The arrowhead-shaped unmanned aircraft, dubbed Falcon Hypersonic Technology Vehicle 2, blasted off from Vandenberg Air Force Base, northwest of Santa Barbara, into the upper reaches of the Earth’s atmosphere…then glided above the Pacific at 20 times the speed of sound, or Mach 20.

The plan was for the Falcon to speed westward for about 30 minutes before plunging into the ocean near Kwajalein Atoll, about 4,000 miles from Vandenberg.

But it was ended about nine minutes into flight for unknown reasons. The launch had received worldwide attention and much fanfare, but officials didn’t provide much information on why the launch failed.

via LA Times

 

Then last week, DARPA said in a statement:

The flight successfully demonstrated stable aerodynamically-controlled flight at speeds up to Mach 20 for nearly three minutes. Approximately nine minutes into the test flight, the vehicle experienced a series of shocks culminating in an anomaly, which prompted the autonomous flight safety system to use the vehicle’s aerodynamic systems to make a controlled descent and splashdown into the ocean.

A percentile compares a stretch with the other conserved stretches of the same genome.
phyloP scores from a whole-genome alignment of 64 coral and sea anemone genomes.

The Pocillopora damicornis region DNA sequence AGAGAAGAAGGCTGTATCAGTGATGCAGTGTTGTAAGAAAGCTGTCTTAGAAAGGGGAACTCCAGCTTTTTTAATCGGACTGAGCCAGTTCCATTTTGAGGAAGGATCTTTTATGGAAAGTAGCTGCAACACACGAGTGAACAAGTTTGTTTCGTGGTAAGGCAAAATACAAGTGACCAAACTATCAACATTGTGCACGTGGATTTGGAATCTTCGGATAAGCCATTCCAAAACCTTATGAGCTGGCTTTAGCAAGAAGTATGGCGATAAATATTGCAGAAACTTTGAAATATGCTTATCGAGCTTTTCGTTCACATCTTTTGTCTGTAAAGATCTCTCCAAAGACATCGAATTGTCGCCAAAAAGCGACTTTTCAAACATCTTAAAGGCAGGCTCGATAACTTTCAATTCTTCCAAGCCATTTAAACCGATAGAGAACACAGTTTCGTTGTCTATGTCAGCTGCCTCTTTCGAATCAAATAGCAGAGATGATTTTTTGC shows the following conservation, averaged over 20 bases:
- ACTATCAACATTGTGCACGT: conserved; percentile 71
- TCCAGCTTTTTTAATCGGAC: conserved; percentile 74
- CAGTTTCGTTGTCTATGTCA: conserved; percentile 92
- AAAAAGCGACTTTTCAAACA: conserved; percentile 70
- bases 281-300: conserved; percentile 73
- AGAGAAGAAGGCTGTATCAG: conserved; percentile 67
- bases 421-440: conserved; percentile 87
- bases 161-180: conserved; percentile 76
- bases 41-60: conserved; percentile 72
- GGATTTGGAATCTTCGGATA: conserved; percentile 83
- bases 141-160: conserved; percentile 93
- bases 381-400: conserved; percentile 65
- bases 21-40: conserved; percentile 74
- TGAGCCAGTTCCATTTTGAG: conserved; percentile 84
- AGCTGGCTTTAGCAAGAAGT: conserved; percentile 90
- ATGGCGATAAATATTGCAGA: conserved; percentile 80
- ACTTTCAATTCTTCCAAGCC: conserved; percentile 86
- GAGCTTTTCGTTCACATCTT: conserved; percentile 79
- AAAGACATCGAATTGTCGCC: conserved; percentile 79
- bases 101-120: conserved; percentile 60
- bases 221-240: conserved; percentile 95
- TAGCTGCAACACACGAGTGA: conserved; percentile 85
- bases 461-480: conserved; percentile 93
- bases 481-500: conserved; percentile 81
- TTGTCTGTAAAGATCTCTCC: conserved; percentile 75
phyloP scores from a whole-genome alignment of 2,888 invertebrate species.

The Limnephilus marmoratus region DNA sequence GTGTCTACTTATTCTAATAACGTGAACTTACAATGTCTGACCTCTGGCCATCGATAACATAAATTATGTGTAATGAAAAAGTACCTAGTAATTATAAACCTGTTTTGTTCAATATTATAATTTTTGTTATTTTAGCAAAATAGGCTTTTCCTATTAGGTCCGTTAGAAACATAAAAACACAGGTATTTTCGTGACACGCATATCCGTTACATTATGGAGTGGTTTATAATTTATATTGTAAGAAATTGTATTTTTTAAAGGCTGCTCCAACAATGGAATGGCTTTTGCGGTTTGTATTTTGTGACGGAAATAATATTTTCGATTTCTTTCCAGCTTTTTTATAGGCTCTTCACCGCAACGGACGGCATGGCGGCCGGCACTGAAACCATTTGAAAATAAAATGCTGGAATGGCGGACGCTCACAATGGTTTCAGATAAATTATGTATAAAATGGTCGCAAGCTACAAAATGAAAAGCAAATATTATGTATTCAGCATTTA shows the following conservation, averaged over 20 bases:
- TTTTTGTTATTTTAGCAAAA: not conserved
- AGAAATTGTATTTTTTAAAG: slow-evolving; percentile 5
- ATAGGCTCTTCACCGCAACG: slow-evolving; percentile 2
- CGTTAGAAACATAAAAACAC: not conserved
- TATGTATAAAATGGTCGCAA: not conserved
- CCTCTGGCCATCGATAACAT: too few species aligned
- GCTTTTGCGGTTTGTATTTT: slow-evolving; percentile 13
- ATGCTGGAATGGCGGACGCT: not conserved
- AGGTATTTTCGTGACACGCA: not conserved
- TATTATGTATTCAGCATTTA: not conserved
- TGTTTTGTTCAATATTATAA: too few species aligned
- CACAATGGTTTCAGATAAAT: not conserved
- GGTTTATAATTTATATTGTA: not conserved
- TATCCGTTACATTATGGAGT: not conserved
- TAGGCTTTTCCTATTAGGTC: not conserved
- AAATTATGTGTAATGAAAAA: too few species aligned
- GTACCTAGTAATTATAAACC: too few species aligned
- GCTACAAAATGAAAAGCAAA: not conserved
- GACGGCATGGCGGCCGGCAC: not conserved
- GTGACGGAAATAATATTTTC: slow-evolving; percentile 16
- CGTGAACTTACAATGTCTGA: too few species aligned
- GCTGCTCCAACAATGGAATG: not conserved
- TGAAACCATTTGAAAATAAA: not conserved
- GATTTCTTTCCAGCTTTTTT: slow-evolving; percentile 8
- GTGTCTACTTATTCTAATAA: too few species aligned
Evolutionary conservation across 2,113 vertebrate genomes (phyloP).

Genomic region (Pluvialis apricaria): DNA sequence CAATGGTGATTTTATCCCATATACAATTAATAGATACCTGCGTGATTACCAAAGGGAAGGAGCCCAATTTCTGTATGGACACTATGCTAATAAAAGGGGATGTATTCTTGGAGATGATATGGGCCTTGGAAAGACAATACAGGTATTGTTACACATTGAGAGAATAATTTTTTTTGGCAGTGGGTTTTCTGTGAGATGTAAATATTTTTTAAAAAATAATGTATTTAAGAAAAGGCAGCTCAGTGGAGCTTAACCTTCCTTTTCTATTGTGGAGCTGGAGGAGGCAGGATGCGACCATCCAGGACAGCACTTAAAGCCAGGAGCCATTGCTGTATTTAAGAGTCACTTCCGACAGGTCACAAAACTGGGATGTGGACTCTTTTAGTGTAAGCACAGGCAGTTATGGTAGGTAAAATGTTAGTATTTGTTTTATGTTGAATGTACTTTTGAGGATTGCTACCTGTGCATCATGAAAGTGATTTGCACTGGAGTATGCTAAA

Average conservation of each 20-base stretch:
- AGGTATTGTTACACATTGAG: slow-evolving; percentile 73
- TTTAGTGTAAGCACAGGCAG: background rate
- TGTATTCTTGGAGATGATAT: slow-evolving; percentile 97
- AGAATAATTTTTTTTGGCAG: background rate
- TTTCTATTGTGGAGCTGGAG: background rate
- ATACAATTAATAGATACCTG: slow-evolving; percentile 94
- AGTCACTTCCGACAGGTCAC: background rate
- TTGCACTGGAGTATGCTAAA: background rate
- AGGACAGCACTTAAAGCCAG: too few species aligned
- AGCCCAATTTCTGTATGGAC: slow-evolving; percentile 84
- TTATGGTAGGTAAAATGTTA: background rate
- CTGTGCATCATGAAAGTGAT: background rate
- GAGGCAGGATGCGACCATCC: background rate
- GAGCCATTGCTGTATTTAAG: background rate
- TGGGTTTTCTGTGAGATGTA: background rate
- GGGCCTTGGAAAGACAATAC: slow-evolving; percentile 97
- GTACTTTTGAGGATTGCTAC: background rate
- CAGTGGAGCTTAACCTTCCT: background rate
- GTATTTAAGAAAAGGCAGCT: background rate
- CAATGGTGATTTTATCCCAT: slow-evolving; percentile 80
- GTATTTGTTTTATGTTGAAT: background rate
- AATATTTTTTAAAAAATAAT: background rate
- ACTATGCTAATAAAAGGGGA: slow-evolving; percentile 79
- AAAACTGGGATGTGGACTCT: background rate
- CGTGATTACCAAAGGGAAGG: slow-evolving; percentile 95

“The initial shockwave disturbances experienced during second flight, from which the vehicle was able to recover and continue controlled flight, exceeded by more than 100 times what the vehicle was designed to withstand,” said DARPA Acting Director, Kaigham J. Gabriel. “That’s a major validation that we’re advancing our understanding of aerodynamic control for hypersonic flight.”